Pin It
NASA, Mars Dune Alpha
NASA, Mars Dune Alpha conceptCourtesy of ICON/NASA

Mars Dune Alpha: the year-long simulator prepping NASA for life on Mars

Four people have been selected to inhabit an experimental facility named Mars Dune Alpha – here’s what they’ll be getting up to, and how it will help future missions to the Red Planet

Right now, it might seem like a majority of international space exploration efforts are centred on putting humans back on the moon. As the European Space Agency’s Bernhard Hufenbach told Dazed last month, however, this is essentially just a stepping stone for a broader push to populate our first alien planet, Mars. “The Mars mission is still the holy grail of human spaceflight.”

Putting humans on Mars is still a significant way off, of course (although, if Hufenbach’s predictions prove true, we could see trips to the Red Planet become normalised within the next 50 years). Nevertheless, researchers are already formulating experiments to figure out how we could be affected by long-term trips to the Martian surface, where early settlements are likely to be rudimentary, cramped, and reserved for small teams of trained experts.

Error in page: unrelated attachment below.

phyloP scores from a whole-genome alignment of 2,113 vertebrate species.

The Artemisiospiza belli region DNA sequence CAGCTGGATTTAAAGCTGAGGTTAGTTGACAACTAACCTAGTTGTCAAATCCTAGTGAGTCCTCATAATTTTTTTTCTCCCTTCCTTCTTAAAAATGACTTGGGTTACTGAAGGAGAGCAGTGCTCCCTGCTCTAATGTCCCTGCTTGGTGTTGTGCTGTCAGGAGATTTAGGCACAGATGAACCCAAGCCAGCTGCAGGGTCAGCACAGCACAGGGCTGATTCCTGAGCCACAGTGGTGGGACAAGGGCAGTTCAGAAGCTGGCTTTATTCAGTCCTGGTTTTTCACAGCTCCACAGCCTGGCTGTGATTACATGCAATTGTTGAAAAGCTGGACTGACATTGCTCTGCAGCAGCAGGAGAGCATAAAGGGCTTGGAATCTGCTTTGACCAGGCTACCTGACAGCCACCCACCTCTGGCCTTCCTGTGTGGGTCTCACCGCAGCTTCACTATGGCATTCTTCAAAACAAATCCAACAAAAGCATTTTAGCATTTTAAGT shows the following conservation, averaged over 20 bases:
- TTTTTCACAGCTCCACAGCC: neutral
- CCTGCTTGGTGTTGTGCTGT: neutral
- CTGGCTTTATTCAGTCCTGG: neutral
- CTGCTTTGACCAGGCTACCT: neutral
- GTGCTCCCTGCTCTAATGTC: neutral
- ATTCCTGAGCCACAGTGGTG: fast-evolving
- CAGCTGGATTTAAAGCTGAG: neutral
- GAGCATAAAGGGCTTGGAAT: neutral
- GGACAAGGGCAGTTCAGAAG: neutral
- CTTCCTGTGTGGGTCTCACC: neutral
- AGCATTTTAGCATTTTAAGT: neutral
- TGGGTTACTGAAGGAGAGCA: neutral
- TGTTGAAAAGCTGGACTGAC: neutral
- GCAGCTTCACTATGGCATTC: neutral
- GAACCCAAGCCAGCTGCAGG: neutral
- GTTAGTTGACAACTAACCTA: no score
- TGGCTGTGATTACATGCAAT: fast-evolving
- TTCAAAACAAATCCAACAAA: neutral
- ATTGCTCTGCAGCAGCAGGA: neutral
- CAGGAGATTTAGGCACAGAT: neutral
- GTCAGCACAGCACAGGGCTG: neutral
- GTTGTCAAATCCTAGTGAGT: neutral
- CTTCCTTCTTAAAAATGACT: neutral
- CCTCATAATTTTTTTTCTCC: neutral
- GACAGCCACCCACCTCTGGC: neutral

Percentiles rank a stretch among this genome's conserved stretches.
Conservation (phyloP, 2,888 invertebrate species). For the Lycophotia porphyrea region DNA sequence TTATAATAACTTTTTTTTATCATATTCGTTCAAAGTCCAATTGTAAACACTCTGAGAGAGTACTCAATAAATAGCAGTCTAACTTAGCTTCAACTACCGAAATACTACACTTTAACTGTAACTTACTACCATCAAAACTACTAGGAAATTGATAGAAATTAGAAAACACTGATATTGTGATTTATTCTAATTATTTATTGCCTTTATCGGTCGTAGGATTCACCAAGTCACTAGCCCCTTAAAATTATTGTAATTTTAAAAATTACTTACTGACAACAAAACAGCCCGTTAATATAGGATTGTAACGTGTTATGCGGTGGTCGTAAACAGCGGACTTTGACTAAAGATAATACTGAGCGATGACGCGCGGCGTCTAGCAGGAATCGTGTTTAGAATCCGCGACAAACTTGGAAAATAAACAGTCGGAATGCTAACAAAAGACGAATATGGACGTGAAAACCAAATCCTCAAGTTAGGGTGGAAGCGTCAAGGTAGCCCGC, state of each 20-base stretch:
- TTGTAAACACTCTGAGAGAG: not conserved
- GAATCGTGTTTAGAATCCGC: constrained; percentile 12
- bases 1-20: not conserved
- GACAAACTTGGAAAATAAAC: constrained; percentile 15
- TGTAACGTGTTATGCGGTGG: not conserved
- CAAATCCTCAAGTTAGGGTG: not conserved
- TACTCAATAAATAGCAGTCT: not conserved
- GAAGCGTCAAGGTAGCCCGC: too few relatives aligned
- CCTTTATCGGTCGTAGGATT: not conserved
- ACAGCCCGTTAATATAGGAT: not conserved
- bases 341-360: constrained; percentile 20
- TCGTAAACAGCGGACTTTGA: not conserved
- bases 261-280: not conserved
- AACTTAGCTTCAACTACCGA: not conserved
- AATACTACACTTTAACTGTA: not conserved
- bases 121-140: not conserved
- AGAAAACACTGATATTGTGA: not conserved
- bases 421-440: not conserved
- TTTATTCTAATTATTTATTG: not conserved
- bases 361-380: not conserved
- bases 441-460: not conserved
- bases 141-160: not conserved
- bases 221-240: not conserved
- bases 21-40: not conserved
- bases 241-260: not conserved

Back in 2021, NASA issued a recruitment call for one such experiment: a year-long “analogue” mission that strands researchers in the desert to simulate life on Mars. “The analogue is critical for testing solutions to meet the complex needs of living on the Martian surface,” said Grace Douglas, lead scientist for NASA’s Advanced Food Technology research effort, at the time. “Simulations on Earth will help us understand and counter the physical and mental challenges astronauts will face before they go.”

Now, the four successful candidates have been announced. If all goes to plan, they will begin their first 12-month mission in June, moving into a specially-designed habitat at NASA’s Johnson Space Center in Houston, Texas. Who are they? What will they get up to while they’re there? How do you simulate Mars, anyway? Below, we’ve gathered everything you need to know.